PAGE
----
Is there anyone who doesn’t have a pile of junk CDs? With all the promos that are sent out for the various Internet companies, it’s hard not to have at least a few of them laying around. Don’t throw them away—alter them! I use this fast process to whip up CDs in groups. The four at right were done in a group of seven, part for a swap on Alterations, and part to add to my own collection. As you can see, different images and ink colors are used for each CD, but the process remains the same.
Scraps of text paper – I used Japanese text and old sheet music
Black pigment ink
Black embossing powder
Colorbox Cat’s Eye Chalks in various colors
Tear strips of text paper about 2 inches wide. Glue one to each CD with a glue stick: I apply the glue to the paper, position on the CD, and then trim around the outer edges with junky scissors.
Tear around edges of vintage images. For my images, I used scans that I printed onto tracing paper using a laser printer. I don’t reccomend this technique unless you have a full vocabulary of curse words at your disposal. Printing the images on plain paper, or on a transparency will work just fine, and will require infinitely less cursing. I printed in black and white, but if color prints are what you have, use them.
Stamp images on CD with pigment ink, and then emboss with black embossing powder. Heat just long enough to melt the powder, and then leave the CD alone for a few minutes to cool. This is very important—don’t handle the CD while it’s hot, because it becomes flexible, and is prone to ripple.
When the CD is cool, trim the outer and inner edges of the CD to create two neat circles. (For those of you who prefer ragged edges, skip this—I like the two neat circles in contrast to the torn edges, so I trim.)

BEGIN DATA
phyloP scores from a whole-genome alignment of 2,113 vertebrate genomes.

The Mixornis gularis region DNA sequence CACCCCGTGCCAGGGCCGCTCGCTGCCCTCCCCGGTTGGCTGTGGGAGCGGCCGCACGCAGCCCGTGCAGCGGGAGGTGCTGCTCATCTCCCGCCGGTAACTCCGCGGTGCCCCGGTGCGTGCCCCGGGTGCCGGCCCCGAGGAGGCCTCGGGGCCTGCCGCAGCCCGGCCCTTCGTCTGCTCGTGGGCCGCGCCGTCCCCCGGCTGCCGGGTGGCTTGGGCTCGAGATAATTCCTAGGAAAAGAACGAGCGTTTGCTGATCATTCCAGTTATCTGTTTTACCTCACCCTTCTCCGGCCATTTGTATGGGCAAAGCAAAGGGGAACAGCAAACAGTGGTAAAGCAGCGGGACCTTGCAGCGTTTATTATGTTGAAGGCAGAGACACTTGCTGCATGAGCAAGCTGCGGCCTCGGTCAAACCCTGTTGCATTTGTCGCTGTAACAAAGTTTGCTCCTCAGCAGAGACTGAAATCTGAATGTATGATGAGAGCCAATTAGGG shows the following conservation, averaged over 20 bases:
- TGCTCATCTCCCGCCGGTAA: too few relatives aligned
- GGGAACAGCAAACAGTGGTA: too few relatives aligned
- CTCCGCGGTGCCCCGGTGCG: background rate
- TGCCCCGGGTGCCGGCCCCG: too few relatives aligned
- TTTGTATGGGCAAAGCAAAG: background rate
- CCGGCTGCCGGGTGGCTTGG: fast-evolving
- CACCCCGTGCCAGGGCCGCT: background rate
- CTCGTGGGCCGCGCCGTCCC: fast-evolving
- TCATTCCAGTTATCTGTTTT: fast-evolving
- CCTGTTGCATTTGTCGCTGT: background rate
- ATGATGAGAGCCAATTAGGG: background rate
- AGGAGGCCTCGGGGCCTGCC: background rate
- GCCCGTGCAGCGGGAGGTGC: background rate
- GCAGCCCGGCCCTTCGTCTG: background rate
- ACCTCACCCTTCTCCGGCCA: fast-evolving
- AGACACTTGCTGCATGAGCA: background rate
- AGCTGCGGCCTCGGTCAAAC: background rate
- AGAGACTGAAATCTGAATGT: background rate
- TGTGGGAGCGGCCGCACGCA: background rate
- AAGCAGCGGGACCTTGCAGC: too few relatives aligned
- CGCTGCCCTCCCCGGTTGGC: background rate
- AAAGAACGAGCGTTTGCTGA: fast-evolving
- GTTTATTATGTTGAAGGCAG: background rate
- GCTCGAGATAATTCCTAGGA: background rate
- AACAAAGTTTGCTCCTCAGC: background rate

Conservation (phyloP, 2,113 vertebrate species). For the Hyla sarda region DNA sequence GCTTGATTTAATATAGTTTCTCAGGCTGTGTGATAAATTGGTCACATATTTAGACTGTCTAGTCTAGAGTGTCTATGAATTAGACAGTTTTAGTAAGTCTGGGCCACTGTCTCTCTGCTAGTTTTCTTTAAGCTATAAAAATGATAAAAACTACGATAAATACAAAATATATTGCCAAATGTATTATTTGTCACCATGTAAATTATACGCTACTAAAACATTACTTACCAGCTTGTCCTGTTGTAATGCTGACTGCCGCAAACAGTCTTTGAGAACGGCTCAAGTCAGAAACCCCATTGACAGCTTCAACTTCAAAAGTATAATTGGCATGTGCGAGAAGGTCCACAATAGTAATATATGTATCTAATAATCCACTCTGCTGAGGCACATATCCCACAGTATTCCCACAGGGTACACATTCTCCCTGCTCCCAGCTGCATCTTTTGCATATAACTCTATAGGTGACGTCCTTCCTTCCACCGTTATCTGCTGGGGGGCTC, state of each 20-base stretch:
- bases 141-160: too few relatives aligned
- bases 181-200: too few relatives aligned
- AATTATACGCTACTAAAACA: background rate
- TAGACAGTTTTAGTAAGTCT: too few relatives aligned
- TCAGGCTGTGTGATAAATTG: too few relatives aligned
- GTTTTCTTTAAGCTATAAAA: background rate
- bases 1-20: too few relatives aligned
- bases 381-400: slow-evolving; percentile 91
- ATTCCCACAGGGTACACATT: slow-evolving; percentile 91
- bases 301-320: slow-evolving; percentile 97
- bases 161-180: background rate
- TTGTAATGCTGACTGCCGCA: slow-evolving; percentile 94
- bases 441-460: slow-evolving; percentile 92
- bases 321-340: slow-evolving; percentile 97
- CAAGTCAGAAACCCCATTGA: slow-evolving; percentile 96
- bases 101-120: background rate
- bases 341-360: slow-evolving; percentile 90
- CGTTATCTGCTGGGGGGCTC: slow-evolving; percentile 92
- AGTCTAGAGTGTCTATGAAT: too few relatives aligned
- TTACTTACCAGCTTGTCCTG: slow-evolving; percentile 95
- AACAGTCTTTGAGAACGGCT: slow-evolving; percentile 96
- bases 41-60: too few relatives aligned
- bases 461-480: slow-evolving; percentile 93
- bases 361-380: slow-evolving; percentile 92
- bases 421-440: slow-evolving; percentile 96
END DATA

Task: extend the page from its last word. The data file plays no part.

Choose a color of chalk ink, and apply it directly to the CD, patting lightly. I usually go around the outside edge, along the edges of the paper, and around the inner hole. I usually apply it heavily to at least one section of the bare CD, to create a shimmery colored area. Experiment, and you’ll come up with your own ideal application.
Blast the CD once more with a heat tool, concentrating on the areas where the colored ink is on the bare CD. Anywhere it touches paper, it will not need to be heat set, but on the bare CD, it needs a little heat to help hold. Let the hot CD cool completely before handling.
That’s it—finished CDs! I usually work on the reverse side of old CDs, which means all the printing is on the back side. If you’re going to mount these in a collage or altered book, there’s no need to finish the back side. Same thing if you’re going to apply them to a card or the front of a journal. However, if they’re going to stand on their own, you can give them a quick blast of spray paint, webbing spray, or even a coat of pigment ink to bring down the old printing a bit.